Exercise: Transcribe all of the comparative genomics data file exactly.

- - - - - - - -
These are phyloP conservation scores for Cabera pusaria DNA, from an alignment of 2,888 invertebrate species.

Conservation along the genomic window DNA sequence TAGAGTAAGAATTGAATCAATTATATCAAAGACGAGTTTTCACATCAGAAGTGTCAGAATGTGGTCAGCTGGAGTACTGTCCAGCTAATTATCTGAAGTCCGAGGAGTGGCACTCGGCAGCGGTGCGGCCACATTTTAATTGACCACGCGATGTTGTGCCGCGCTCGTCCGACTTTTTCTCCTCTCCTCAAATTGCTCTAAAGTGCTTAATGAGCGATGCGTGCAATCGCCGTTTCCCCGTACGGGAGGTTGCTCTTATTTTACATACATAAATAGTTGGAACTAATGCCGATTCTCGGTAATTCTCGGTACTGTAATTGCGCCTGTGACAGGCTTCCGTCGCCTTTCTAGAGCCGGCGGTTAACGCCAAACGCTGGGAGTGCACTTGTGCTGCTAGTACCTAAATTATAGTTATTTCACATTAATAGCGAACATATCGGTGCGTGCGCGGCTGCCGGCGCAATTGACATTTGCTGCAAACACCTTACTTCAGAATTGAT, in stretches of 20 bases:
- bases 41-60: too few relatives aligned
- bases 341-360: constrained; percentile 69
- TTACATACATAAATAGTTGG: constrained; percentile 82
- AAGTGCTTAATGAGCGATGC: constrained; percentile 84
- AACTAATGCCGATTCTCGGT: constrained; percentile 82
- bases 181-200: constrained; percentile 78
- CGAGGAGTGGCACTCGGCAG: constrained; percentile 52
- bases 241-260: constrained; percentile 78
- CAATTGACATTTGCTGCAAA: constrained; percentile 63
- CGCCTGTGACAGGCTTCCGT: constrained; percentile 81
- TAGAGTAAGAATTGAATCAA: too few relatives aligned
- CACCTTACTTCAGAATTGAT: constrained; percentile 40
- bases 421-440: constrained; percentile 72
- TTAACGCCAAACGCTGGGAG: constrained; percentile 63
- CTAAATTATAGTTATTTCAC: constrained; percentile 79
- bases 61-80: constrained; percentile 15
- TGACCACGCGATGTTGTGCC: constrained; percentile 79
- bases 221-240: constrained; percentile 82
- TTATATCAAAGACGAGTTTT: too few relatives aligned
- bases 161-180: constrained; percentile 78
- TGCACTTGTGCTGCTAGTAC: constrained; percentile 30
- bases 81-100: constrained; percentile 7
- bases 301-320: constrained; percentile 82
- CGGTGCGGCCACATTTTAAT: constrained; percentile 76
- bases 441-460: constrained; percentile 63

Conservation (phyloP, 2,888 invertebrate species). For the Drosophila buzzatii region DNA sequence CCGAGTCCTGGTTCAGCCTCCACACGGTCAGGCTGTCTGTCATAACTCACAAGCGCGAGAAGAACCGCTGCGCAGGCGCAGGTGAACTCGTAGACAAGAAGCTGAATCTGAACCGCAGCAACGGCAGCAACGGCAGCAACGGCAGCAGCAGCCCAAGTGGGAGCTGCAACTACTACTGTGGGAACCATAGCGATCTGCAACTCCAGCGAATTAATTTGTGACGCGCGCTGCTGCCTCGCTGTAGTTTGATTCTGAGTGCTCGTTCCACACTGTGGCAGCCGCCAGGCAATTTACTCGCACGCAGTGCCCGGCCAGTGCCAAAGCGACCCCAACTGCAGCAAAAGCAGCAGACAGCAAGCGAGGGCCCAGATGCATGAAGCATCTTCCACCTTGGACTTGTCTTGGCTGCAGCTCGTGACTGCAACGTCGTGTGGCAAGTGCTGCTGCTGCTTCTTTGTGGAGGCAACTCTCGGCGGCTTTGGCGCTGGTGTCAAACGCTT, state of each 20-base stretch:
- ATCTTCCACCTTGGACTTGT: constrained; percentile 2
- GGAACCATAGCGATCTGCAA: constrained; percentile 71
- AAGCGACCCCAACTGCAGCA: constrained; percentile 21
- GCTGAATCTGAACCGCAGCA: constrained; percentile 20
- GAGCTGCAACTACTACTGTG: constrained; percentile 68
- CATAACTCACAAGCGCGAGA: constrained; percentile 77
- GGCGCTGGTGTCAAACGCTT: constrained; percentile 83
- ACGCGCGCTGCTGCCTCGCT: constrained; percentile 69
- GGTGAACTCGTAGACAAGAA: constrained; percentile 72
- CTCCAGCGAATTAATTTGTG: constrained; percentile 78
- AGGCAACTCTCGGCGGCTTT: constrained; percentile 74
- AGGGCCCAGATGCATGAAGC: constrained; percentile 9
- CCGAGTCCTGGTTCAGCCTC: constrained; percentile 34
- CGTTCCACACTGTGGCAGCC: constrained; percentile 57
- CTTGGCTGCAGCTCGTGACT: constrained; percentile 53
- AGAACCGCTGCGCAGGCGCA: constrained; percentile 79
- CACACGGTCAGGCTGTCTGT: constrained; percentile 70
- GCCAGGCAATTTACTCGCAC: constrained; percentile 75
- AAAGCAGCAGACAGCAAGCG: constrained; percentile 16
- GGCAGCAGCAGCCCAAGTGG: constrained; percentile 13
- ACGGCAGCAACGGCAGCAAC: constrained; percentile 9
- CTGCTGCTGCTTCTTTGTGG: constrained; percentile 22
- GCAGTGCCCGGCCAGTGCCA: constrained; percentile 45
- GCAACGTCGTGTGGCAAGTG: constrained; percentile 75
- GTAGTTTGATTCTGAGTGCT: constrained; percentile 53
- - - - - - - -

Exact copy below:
These are phyloP conservation scores for Cabera pusaria DNA, from an alignment of 2,888 invertebrate species.

Conservation along the genomic window DNA sequence TAGAGTAAGAATTGAATCAATTATATCAAAGACGAGTTTTCACATCAGAAGTGTCAGAATGTGGTCAGCTGGAGTACTGTCCAGCTAATTATCTGAAGTCCGAGGAGTGGCACTCGGCAGCGGTGCGGCCACATTTTAATTGACCACGCGATGTTGTGCCGCGCTCGTCCGACTTTTTCTCCTCTCCTCAAATTGCTCTAAAGTGCTTAATGAGCGATGCGTGCAATCGCCGTTTCCCCGTACGGGAGGTTGCTCTTATTTTACATACATAAATAGTTGGAACTAATGCCGATTCTCGGTAATTCTCGGTACTGTAATTGCGCCTGTGACAGGCTTCCGTCGCCTTTCTAGAGCCGGCGGTTAACGCCAAACGCTGGGAGTGCACTTGTGCTGCTAGTACCTAAATTATAGTTATTTCACATTAATAGCGAACATATCGGTGCGTGCGCGGCTGCCGGCGCAATTGACATTTGCTGCAAACACCTTACTTCAGAATTGAT, in stretches of 20 bases:
- bases 41-60: too few relatives aligned
- bases 341-360: constrained; percentile 69
- TTACATACATAAATAGTTGG: constrained; percentile 82
- AAGTGCTTAATGAGCGATGC: constrained; percentile 84
- AACTAATGCCGATTCTCGGT: constrained; percentile 82
- bases 181-200: constrained; percentile 78
- CGAGGAGTGGCACTCGGCAG: constrained; percentile 52
- bases 241-260: constrained; percentile 78
- CAATTGACATTTGCTGCAAA: constrained; percentile 63
- CGCCTGTGACAGGCTTCCGT: constrained; percentile 81
- TAGAGTAAGAATTGAATCAA: too few relatives aligned
- CACCTTACTTCAGAATTGAT: constrained; percentile 40
- bases 421-440: constrained; percentile 72
- TTAACGCCAAACGCTGGGAG: constrained; percentile 63
- CTAAATTATAGTTATTTCAC: constrained; percentile 79
- bases 61-80: constrained; percentile 15
- TGACCACGCGATGTTGTGCC: constrained; percentile 79
- bases 221-240: constrained; percentile 82
- TTATATCAAAGACGAGTTTT: too few relatives aligned
- bases 161-180: constrained; percentile 78
- TGCACTTGTGCTGCTAGTAC: constrained; percentile 30
- bases 81-100: constrained; percentile 7
- bases 301-320: constrained; percentile 82
- CGGTGCGGCCACATTTTAAT: constrained; percentile 76
- bases 441-460: constrained; percentile 63

Conservation (phyloP, 2,888 invertebrate species). For the Drosophila buzzatii region DNA sequence CCGAGTCCTGGTTCAGCCTCCACACGGTCAGGCTGTCTGTCATAACTCACAAGCGCGAGAAGAACCGCTGCGCAGGCGCAGGTGAACTCGTAGACAAGAAGCTGAATCTGAACCGCAGCAACGGCAGCAACGGCAGCAACGGCAGCAGCAGCCCAAGTGGGAGCTGCAACTACTACTGTGGGAACCATAGCGATCTGCAACTCCAGCGAATTAATTTGTGACGCGCGCTGCTGCCTCGCTGTAGTTTGATTCTGAGTGCTCGTTCCACACTGTGGCAGCCGCCAGGCAATTTACTCGCACGCAGTGCCCGGCCAGTGCCAAAGCGACCCCAACTGCAGCAAAAGCAGCAGACAGCAAGCGAGGGCCCAGATGCATGAAGCATCTTCCACCTTGGACTTGTCTTGGCTGCAGCTCGTGACTGCAACGTCGTGTGGCAAGTGCTGCTGCTGCTTCTTTGTGGAGGCAACTCTCGGCGGCTTTGGCGCTGGTGTCAAACGCTT, state of each 20-base stretch:
- ATCTTCCACCTTGGACTTGT: constrained; percentile 2
- GGAACCATAGCGATCTGCAA: constrained; percentile 71
- AAGCGACCCCAACTGCAGCA: constrained; percentile 21
- GCTGAATCTGAACCGCAGCA: constrained; percentile 20
- GAGCTGCAACTACTACTGTG: constrained; percentile 68
- CATAACTCACAAGCGCGAGA: constrained; percentile 77
- GGCGCTGGTGTCAAACGCTT: constrained; percentile 83
- ACGCGCGCTGCTGCCTCGCT: constrained; percentile 69
- GGTGAACTCGTAGACAAGAA: constrained; percentile 72
- CTCCAGCGAATTAATTTGTG: constrained; percentile 78
- AGGCAACTCTCGGCGGCTTT: constrained; percentile 74
- AGGGCCCAGATGCATGAAGC: constrained; percentile 9
- CCGAGTCCTGGTTCAGCCTC: constrained; percentile 34
- CGTTCCACACTGTGGCAGCC: constrained; percentile 57
- CTTGGCTGCAGCTCGTGACT: constrained; percentile 53
- AGAACCGCTGCGCAGGCGCA: constrained; percentile 79
- CACACGGTCAGGCTGTCTGT: constrained; percentile 70
- GCCAGGCAATTTACTCGCAC: constrained; percentile 75
- AAAGCAGCAGACAGCAAGCG: constrained; percentile 16
- GGCAGCAGCAGCCCAAGTGG: constrained; percentile 13
- ACGGCAGCAACGGCAGCAAC: constrained; percentile 9
- CTGCTGCTGCTTCTTTGTGG: constrained; percentile 22
- GCAGTGCCCGGCCAGTGCCA: constrained; percentile 45
- GCAACGTCGTGTGGCAAGTG: constrained; percentile 75
- GTAGTTTGATTCTGAGTGCT: constrained; percentile 53